Packs, Small Day Pack: This can be an important article to include while packing. We like a waterproof, top-loader day pack that can hold extra gear, clothes, flies, camera, snacks, etc.
Fishing Hat: Look for a hat that is comfortable, relatively waterproof, and that has a good size brim to shade your eyes and face.
Line clippers, Pliers, Hemostats, & Hook File: Essential to any fisherman and should not be left behind.
Polaroid Sunglasses: Good quality polarized sunglasses are a must. Polarized sunglasses not only let you spot fish more effectively, but protect your eyes from the intense sunlight experienced in Patagonia, as well as hooks. Smith, Costa del Mar and Oakley make some of the best. It is advised to bring two pair, as sunglasses tend to break, get lost, or fall into the river more often than other items of gear.
Camera: Waterproof digital cameras are handy. SLR cameras with a good zoom lens (28-80) are the best. If you are going to take your expensive camera equipment, make sure you have a waterproof case for it. The best waterproof cases we have found are made by Pelican Products, www.pelican.com. For in-field, on-stream use, waterproof fanny pack or a backpack works great. Don’t forget your flash unit battery charger and extra storage cards.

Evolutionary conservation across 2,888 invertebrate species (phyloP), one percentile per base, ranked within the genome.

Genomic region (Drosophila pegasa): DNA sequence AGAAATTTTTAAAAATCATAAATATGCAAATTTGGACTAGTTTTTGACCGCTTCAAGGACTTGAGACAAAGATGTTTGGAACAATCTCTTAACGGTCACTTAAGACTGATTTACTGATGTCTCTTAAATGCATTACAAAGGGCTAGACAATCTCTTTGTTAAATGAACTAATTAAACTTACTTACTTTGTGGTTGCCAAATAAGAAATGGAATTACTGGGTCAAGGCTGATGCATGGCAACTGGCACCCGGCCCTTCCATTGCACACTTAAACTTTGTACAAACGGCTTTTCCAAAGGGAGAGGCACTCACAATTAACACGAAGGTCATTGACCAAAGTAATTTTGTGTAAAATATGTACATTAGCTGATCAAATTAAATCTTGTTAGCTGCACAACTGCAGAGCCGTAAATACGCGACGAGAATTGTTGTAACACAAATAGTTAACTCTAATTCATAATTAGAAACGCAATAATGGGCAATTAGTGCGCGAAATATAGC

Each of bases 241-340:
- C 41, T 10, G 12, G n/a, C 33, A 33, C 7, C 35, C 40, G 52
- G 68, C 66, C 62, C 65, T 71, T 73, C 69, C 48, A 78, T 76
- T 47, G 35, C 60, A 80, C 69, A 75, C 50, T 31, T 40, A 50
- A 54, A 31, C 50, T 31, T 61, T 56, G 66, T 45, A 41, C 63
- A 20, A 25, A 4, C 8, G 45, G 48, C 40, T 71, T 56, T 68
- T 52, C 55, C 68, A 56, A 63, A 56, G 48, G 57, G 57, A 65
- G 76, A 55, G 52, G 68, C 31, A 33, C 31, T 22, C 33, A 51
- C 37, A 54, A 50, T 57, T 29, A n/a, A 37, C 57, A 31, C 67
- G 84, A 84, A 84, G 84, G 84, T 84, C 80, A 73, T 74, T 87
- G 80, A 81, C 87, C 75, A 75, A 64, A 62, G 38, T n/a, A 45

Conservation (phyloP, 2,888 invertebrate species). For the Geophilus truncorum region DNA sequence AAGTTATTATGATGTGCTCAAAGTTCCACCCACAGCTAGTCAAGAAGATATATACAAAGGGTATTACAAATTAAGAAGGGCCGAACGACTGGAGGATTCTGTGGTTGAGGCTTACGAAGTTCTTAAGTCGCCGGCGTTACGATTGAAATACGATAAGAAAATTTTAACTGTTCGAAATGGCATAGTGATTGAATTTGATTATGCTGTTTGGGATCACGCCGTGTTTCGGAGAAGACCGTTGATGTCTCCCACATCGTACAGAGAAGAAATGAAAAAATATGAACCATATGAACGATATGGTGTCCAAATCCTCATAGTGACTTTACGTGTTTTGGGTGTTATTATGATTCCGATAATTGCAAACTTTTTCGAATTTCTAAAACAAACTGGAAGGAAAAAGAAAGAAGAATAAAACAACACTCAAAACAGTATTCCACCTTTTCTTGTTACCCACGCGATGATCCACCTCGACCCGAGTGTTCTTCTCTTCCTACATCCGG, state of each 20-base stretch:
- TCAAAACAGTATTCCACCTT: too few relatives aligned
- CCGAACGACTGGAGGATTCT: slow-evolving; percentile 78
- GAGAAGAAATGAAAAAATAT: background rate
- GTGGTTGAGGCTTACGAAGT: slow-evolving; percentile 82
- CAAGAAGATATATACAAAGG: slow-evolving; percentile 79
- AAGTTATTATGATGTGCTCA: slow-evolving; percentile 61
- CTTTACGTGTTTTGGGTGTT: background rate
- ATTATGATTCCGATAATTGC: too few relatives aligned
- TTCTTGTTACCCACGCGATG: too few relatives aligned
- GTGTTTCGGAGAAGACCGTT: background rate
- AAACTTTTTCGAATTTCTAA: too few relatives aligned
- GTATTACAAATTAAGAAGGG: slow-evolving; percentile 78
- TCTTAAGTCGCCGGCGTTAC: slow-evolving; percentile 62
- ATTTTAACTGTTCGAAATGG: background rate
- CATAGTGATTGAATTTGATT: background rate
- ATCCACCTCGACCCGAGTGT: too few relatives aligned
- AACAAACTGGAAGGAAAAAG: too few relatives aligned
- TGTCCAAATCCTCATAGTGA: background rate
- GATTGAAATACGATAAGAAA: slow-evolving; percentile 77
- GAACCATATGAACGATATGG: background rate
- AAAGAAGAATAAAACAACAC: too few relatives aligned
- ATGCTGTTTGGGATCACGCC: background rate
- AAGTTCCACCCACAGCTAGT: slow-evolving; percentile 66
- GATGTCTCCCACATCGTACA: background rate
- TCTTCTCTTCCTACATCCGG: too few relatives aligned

Flashlight/Headlamp: Our favorite is made by Petzl, LED. It is powerful with long battery life.
Sun Protection: The summer weather in Patagonia is generally pleasant. Average temperatures range between the low 50’s and mid 80’s. Though usually not hot, the ultra-violet rays of the sun in this part of the world are very intense and will burn even the most sun-seasoned anglers. Brimmed hats, long-sleeved shirts, and frequent use of a strong sun block (SPF 30+) are highly recommended.
Buff®: These are terrific for sun protection of your face, neck and head. As well they are perfect when the wind is up and the dust is flying…bring one.
Calafate Restaurant recommendations:
Wi-Fi: Lago Strobel Lodge has free unlimited wireless Internet access available for clients who would like to bring their own Wi-Fi-enabled electronic devices.
Gratuities: Gratuities are a personal decision based on service rendered. Normally guides and staff are tipped upon departure in accordance to their individual effort and service. In most cases we like to leave a gratuity with the lodge manager or owner. A good rule of thumb for figuring an amount to leave is about 15 percent of the total lodge package cost. If you have any questions concerning gratuities please feel free to call or ask the lodge/camp manager or owner for guidelines.
We hope you are excited about your upcoming trip to Lago Strobel Lodge. You have an absolutely wonderful trip to look forward to. The information below should prove to be helpful in your trip preparations. If you have any questions, please don’t hesitate to call us at (800) 669-3474 or email firstname.lastname@example.org